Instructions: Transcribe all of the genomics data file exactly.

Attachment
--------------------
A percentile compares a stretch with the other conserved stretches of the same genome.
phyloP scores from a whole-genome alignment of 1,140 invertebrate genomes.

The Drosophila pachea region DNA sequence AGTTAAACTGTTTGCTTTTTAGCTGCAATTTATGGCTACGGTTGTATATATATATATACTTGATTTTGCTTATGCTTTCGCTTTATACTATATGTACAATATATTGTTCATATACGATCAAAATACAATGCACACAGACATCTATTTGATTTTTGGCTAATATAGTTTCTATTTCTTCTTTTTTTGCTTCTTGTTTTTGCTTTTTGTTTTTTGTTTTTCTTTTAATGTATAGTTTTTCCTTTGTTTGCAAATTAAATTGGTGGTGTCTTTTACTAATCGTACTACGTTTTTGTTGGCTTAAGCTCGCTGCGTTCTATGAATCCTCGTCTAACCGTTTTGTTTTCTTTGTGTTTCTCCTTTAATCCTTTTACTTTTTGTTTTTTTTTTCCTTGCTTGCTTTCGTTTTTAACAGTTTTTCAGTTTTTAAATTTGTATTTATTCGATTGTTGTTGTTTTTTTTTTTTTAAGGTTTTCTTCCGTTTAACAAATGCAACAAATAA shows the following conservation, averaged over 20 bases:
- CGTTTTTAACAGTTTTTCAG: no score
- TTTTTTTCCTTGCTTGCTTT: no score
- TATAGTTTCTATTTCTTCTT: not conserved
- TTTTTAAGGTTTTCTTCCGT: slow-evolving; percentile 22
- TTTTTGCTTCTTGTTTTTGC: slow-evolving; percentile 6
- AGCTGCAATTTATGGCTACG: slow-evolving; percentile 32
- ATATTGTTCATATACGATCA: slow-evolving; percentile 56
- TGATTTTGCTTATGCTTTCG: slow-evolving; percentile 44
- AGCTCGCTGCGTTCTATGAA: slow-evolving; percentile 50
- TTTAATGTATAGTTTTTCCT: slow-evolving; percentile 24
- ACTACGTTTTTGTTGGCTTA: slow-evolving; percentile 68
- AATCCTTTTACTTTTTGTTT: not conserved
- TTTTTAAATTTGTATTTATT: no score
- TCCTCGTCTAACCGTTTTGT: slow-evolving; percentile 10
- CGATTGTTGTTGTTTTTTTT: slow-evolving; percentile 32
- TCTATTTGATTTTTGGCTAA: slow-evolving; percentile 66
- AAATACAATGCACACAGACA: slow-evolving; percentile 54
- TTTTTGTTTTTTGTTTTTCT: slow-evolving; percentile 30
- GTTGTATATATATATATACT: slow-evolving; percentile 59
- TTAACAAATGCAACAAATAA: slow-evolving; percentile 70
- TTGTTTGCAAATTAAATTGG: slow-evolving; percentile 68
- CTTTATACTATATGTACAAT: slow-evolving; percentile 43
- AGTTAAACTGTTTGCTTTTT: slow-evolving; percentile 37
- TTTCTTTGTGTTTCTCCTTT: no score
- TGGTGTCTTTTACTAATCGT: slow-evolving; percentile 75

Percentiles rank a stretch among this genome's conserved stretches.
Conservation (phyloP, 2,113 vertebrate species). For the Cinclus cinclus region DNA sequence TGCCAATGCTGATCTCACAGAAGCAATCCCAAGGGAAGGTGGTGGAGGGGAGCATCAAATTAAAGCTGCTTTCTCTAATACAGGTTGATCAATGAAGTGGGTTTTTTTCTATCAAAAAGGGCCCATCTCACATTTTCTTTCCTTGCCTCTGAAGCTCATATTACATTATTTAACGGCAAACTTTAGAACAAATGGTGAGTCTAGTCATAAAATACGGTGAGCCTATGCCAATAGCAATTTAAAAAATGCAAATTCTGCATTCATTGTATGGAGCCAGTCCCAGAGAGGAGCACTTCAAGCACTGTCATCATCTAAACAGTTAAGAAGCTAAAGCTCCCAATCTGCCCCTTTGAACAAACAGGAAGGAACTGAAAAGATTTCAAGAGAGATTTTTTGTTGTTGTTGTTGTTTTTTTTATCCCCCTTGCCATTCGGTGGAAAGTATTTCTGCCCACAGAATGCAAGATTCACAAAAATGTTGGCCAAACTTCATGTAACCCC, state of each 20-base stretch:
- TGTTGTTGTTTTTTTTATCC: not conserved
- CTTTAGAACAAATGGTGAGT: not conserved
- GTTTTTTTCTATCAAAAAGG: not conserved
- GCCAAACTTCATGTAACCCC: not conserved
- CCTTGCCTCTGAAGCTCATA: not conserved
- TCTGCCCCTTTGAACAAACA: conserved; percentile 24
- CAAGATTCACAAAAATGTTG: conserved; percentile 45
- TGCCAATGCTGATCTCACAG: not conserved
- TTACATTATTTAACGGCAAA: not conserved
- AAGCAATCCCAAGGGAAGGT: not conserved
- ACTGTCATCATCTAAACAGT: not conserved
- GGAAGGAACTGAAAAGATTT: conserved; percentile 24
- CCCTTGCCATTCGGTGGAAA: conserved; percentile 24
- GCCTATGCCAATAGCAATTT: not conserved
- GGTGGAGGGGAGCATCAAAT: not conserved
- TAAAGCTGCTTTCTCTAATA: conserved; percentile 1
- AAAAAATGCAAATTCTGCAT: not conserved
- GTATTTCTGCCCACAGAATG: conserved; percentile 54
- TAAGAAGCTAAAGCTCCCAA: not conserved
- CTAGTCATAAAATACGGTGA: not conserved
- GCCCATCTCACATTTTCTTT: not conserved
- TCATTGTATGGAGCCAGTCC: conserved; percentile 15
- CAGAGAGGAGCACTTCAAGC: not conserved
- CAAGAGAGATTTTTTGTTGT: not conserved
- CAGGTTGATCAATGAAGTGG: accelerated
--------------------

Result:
A percentile compares a stretch with the other conserved stretches of the same genome.
phyloP scores from a whole-genome alignment of 1,140 invertebrate genomes.

The Drosophila pachea region DNA sequence AGTTAAACTGTTTGCTTTTTAGCTGCAATTTATGGCTACGGTTGTATATATATATATACTTGATTTTGCTTATGCTTTCGCTTTATACTATATGTACAATATATTGTTCATATACGATCAAAATACAATGCACACAGACATCTATTTGATTTTTGGCTAATATAGTTTCTATTTCTTCTTTTTTTGCTTCTTGTTTTTGCTTTTTGTTTTTTGTTTTTCTTTTAATGTATAGTTTTTCCTTTGTTTGCAAATTAAATTGGTGGTGTCTTTTACTAATCGTACTACGTTTTTGTTGGCTTAAGCTCGCTGCGTTCTATGAATCCTCGTCTAACCGTTTTGTTTTCTTTGTGTTTCTCCTTTAATCCTTTTACTTTTTGTTTTTTTTTTCCTTGCTTGCTTTCGTTTTTAACAGTTTTTCAGTTTTTAAATTTGTATTTATTCGATTGTTGTTGTTTTTTTTTTTTTAAGGTTTTCTTCCGTTTAACAAATGCAACAAATAA shows the following conservation, averaged over 20 bases:
- CGTTTTTAACAGTTTTTCAG: no score
- TTTTTTTCCTTGCTTGCTTT: no score
- TATAGTTTCTATTTCTTCTT: not conserved
- TTTTTAAGGTTTTCTTCCGT: slow-evolving; percentile 22
- TTTTTGCTTCTTGTTTTTGC: slow-evolving; percentile 6
- AGCTGCAATTTATGGCTACG: slow-evolving; percentile 32
- ATATTGTTCATATACGATCA: slow-evolving; percentile 56
- TGATTTTGCTTATGCTTTCG: slow-evolving; percentile 44
- AGCTCGCTGCGTTCTATGAA: slow-evolving; percentile 50
- TTTAATGTATAGTTTTTCCT: slow-evolving; percentile 24
- ACTACGTTTTTGTTGGCTTA: slow-evolving; percentile 68
- AATCCTTTTACTTTTTGTTT: not conserved
- TTTTTAAATTTGTATTTATT: no score
- TCCTCGTCTAACCGTTTTGT: slow-evolving; percentile 10
- CGATTGTTGTTGTTTTTTTT: slow-evolving; percentile 32
- TCTATTTGATTTTTGGCTAA: slow-evolving; percentile 66
- AAATACAATGCACACAGACA: slow-evolving; percentile 54
- TTTTTGTTTTTTGTTTTTCT: slow-evolving; percentile 30
- GTTGTATATATATATATACT: slow-evolving; percentile 59
- TTAACAAATGCAACAAATAA: slow-evolving; percentile 70
- TTGTTTGCAAATTAAATTGG: slow-evolving; percentile 68
- CTTTATACTATATGTACAAT: slow-evolving; percentile 43
- AGTTAAACTGTTTGCTTTTT: slow-evolving; percentile 37
- TTTCTTTGTGTTTCTCCTTT: no score
- TGGTGTCTTTTACTAATCGT: slow-evolving; percentile 75

Percentiles rank a stretch among this genome's conserved stretches.
Conservation (phyloP, 2,113 vertebrate species). For the Cinclus cinclus region DNA sequence TGCCAATGCTGATCTCACAGAAGCAATCCCAAGGGAAGGTGGTGGAGGGGAGCATCAAATTAAAGCTGCTTTCTCTAATACAGGTTGATCAATGAAGTGGGTTTTTTTCTATCAAAAAGGGCCCATCTCACATTTTCTTTCCTTGCCTCTGAAGCTCATATTACATTATTTAACGGCAAACTTTAGAACAAATGGTGAGTCTAGTCATAAAATACGGTGAGCCTATGCCAATAGCAATTTAAAAAATGCAAATTCTGCATTCATTGTATGGAGCCAGTCCCAGAGAGGAGCACTTCAAGCACTGTCATCATCTAAACAGTTAAGAAGCTAAAGCTCCCAATCTGCCCCTTTGAACAAACAGGAAGGAACTGAAAAGATTTCAAGAGAGATTTTTTGTTGTTGTTGTTGTTTTTTTTATCCCCCTTGCCATTCGGTGGAAAGTATTTCTGCCCACAGAATGCAAGATTCACAAAAATGTTGGCCAAACTTCATGTAACCCC, state of each 20-base stretch:
- TGTTGTTGTTTTTTTTATCC: not conserved
- CTTTAGAACAAATGGTGAGT: not conserved
- GTTTTTTTCTATCAAAAAGG: not conserved
- GCCAAACTTCATGTAACCCC: not conserved
- CCTTGCCTCTGAAGCTCATA: not conserved
- TCTGCCCCTTTGAACAAACA: conserved; percentile 24
- CAAGATTCACAAAAATGTTG: conserved; percentile 45
- TGCCAATGCTGATCTCACAG: not conserved
- TTACATTATTTAACGGCAAA: not conserved
- AAGCAATCCCAAGGGAAGGT: not conserved
- ACTGTCATCATCTAAACAGT: not conserved
- GGAAGGAACTGAAAAGATTT: conserved; percentile 24
- CCCTTGCCATTCGGTGGAAA: conserved; percentile 24
- GCCTATGCCAATAGCAATTT: not conserved
- GGTGGAGGGGAGCATCAAAT: not conserved
- TAAAGCTGCTTTCTCTAATA: conserved; percentile 1
- AAAAAATGCAAATTCTGCAT: not conserved
- GTATTTCTGCCCACAGAATG: conserved; percentile 54
- TAAGAAGCTAAAGCTCCCAA: not conserved
- CTAGTCATAAAATACGGTGA: not conserved
- GCCCATCTCACATTTTCTTT: not conserved
- TCATTGTATGGAGCCAGTCC: conserved; percentile 15
- CAGAGAGGAGCACTTCAAGC: not conserved
- CAAGAGAGATTTTTTGTTGT: not conserved
- CAGGTTGATCAATGAAGTGG: accelerated